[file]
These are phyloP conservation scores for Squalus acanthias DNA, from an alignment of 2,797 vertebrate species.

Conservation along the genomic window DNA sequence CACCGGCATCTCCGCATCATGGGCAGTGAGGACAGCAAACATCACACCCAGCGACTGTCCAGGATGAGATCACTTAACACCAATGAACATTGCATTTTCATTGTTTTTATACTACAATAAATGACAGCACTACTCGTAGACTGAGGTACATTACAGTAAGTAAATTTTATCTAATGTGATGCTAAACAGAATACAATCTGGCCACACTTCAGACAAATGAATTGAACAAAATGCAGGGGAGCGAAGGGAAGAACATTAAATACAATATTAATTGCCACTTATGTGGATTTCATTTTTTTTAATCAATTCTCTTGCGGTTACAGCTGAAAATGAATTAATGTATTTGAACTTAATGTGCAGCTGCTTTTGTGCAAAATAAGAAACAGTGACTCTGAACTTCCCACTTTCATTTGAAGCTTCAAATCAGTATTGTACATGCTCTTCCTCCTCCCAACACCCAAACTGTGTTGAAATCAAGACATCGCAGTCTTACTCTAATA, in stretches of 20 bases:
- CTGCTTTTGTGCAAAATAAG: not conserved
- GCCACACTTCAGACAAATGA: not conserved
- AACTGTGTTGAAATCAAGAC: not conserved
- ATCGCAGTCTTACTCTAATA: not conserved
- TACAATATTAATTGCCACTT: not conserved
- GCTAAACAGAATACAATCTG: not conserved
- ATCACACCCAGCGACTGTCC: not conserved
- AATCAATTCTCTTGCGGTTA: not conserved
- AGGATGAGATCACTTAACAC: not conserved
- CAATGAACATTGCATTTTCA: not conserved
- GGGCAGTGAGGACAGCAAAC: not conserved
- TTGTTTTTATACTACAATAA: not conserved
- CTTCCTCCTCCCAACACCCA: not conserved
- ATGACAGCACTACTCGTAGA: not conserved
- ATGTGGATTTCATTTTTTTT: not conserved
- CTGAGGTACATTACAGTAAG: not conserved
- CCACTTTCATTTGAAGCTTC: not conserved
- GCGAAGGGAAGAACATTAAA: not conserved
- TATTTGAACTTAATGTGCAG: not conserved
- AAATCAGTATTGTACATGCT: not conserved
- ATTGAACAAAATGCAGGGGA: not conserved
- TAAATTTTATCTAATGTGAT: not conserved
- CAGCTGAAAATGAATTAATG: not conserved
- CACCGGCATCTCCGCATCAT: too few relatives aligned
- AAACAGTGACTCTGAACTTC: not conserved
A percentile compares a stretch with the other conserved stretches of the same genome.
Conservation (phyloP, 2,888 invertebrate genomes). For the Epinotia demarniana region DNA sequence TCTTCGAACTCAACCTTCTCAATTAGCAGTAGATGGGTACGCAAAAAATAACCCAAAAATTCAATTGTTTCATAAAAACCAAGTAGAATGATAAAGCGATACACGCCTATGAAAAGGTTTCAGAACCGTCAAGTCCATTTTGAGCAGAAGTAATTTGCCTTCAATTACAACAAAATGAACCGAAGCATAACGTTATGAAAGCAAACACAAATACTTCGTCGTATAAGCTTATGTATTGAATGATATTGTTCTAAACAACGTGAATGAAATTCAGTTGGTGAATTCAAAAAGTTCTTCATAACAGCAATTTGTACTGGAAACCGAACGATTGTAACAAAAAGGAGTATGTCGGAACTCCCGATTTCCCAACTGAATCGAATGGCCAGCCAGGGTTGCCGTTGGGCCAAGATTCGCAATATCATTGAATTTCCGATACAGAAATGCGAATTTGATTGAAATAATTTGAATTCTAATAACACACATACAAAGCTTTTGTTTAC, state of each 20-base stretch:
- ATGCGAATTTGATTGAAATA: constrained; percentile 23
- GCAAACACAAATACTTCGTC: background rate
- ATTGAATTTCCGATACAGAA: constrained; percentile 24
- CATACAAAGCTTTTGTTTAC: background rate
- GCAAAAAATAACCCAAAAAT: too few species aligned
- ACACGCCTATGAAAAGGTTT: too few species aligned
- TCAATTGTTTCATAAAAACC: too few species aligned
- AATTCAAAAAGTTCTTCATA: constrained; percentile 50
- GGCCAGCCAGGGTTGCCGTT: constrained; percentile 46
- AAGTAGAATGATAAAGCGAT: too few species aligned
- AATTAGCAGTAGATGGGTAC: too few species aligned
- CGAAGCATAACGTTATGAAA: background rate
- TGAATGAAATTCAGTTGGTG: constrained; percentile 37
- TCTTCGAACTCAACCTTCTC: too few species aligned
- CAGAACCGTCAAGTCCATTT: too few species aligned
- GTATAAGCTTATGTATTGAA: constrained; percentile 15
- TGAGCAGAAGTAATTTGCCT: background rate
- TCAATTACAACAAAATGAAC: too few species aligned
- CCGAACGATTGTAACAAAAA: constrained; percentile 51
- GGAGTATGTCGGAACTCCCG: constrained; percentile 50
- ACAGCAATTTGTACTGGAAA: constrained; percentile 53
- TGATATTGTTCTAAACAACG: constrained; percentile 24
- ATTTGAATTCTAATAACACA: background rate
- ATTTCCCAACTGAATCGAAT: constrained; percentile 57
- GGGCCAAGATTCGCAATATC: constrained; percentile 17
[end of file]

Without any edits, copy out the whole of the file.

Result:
These are phyloP conservation scores for Squalus acanthias DNA, from an alignment of 2,797 vertebrate species.

Conservation along the genomic window DNA sequence CACCGGCATCTCCGCATCATGGGCAGTGAGGACAGCAAACATCACACCCAGCGACTGTCCAGGATGAGATCACTTAACACCAATGAACATTGCATTTTCATTGTTTTTATACTACAATAAATGACAGCACTACTCGTAGACTGAGGTACATTACAGTAAGTAAATTTTATCTAATGTGATGCTAAACAGAATACAATCTGGCCACACTTCAGACAAATGAATTGAACAAAATGCAGGGGAGCGAAGGGAAGAACATTAAATACAATATTAATTGCCACTTATGTGGATTTCATTTTTTTTAATCAATTCTCTTGCGGTTACAGCTGAAAATGAATTAATGTATTTGAACTTAATGTGCAGCTGCTTTTGTGCAAAATAAGAAACAGTGACTCTGAACTTCCCACTTTCATTTGAAGCTTCAAATCAGTATTGTACATGCTCTTCCTCCTCCCAACACCCAAACTGTGTTGAAATCAAGACATCGCAGTCTTACTCTAATA, in stretches of 20 bases:
- CTGCTTTTGTGCAAAATAAG: not conserved
- GCCACACTTCAGACAAATGA: not conserved
- AACTGTGTTGAAATCAAGAC: not conserved
- ATCGCAGTCTTACTCTAATA: not conserved
- TACAATATTAATTGCCACTT: not conserved
- GCTAAACAGAATACAATCTG: not conserved
- ATCACACCCAGCGACTGTCC: not conserved
- AATCAATTCTCTTGCGGTTA: not conserved
- AGGATGAGATCACTTAACAC: not conserved
- CAATGAACATTGCATTTTCA: not conserved
- GGGCAGTGAGGACAGCAAAC: not conserved
- TTGTTTTTATACTACAATAA: not conserved
- CTTCCTCCTCCCAACACCCA: not conserved
- ATGACAGCACTACTCGTAGA: not conserved
- ATGTGGATTTCATTTTTTTT: not conserved
- CTGAGGTACATTACAGTAAG: not conserved
- CCACTTTCATTTGAAGCTTC: not conserved
- GCGAAGGGAAGAACATTAAA: not conserved
- TATTTGAACTTAATGTGCAG: not conserved
- AAATCAGTATTGTACATGCT: not conserved
- ATTGAACAAAATGCAGGGGA: not conserved
- TAAATTTTATCTAATGTGAT: not conserved
- CAGCTGAAAATGAATTAATG: not conserved
- CACCGGCATCTCCGCATCAT: too few relatives aligned
- AAACAGTGACTCTGAACTTC: not conserved
A percentile compares a stretch with the other conserved stretches of the same genome.
Conservation (phyloP, 2,888 invertebrate genomes). For the Epinotia demarniana region DNA sequence TCTTCGAACTCAACCTTCTCAATTAGCAGTAGATGGGTACGCAAAAAATAACCCAAAAATTCAATTGTTTCATAAAAACCAAGTAGAATGATAAAGCGATACACGCCTATGAAAAGGTTTCAGAACCGTCAAGTCCATTTTGAGCAGAAGTAATTTGCCTTCAATTACAACAAAATGAACCGAAGCATAACGTTATGAAAGCAAACACAAATACTTCGTCGTATAAGCTTATGTATTGAATGATATTGTTCTAAACAACGTGAATGAAATTCAGTTGGTGAATTCAAAAAGTTCTTCATAACAGCAATTTGTACTGGAAACCGAACGATTGTAACAAAAAGGAGTATGTCGGAACTCCCGATTTCCCAACTGAATCGAATGGCCAGCCAGGGTTGCCGTTGGGCCAAGATTCGCAATATCATTGAATTTCCGATACAGAAATGCGAATTTGATTGAAATAATTTGAATTCTAATAACACACATACAAAGCTTTTGTTTAC, state of each 20-base stretch:
- ATGCGAATTTGATTGAAATA: constrained; percentile 23
- GCAAACACAAATACTTCGTC: background rate
- ATTGAATTTCCGATACAGAA: constrained; percentile 24
- CATACAAAGCTTTTGTTTAC: background rate
- GCAAAAAATAACCCAAAAAT: too few species aligned
- ACACGCCTATGAAAAGGTTT: too few species aligned
- TCAATTGTTTCATAAAAACC: too few species aligned
- AATTCAAAAAGTTCTTCATA: constrained; percentile 50
- GGCCAGCCAGGGTTGCCGTT: constrained; percentile 46
- AAGTAGAATGATAAAGCGAT: too few species aligned
- AATTAGCAGTAGATGGGTAC: too few species aligned
- CGAAGCATAACGTTATGAAA: background rate
- TGAATGAAATTCAGTTGGTG: constrained; percentile 37
- TCTTCGAACTCAACCTTCTC: too few species aligned
- CAGAACCGTCAAGTCCATTT: too few species aligned
- GTATAAGCTTATGTATTGAA: constrained; percentile 15
- TGAGCAGAAGTAATTTGCCT: background rate
- TCAATTACAACAAAATGAAC: too few species aligned
- CCGAACGATTGTAACAAAAA: constrained; percentile 51
- GGAGTATGTCGGAACTCCCG: constrained; percentile 50
- ACAGCAATTTGTACTGGAAA: constrained; percentile 53
- TGATATTGTTCTAAACAACG: constrained; percentile 24
- ATTTGAATTCTAATAACACA: background rate
- ATTTCCCAACTGAATCGAAT: constrained; percentile 57
- GGGCCAAGATTCGCAATATC: constrained; percentile 17